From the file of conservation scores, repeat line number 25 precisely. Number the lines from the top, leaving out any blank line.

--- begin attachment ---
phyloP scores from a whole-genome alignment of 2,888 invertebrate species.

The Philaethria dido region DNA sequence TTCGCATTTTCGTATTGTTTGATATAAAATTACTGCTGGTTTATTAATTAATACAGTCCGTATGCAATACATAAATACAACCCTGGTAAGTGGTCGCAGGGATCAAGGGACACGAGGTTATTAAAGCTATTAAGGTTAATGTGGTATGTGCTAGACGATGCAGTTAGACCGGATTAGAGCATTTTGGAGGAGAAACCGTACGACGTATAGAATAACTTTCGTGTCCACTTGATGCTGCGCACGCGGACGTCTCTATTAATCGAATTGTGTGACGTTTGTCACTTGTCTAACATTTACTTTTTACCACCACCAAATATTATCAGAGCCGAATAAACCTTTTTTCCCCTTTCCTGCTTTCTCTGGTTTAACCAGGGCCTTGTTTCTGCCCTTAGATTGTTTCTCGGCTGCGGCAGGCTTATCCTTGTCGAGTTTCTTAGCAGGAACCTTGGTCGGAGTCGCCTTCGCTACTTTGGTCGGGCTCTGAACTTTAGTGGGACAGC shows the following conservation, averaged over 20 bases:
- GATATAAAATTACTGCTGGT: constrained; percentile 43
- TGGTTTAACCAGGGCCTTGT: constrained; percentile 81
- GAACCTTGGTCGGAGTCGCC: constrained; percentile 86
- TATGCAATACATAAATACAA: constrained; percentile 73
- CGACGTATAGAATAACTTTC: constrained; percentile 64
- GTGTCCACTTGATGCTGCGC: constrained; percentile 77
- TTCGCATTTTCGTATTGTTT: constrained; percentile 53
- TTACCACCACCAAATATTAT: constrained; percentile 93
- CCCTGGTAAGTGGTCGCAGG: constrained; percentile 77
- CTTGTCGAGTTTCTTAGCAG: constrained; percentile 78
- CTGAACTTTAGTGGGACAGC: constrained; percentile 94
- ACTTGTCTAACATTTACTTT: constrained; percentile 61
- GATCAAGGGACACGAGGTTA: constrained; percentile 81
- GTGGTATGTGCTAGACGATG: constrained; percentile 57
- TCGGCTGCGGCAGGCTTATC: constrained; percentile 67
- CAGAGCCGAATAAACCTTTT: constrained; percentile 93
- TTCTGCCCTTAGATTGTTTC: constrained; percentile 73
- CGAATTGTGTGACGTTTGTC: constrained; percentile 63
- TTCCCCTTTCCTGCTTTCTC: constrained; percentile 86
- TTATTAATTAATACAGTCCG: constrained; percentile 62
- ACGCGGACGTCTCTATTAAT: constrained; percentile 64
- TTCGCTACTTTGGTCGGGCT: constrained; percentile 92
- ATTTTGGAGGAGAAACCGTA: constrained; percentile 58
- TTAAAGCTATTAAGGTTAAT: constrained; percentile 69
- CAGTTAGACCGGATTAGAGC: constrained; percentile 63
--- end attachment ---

- ATTTTGGAGGAGAAACCGTA: constrained; percentile 58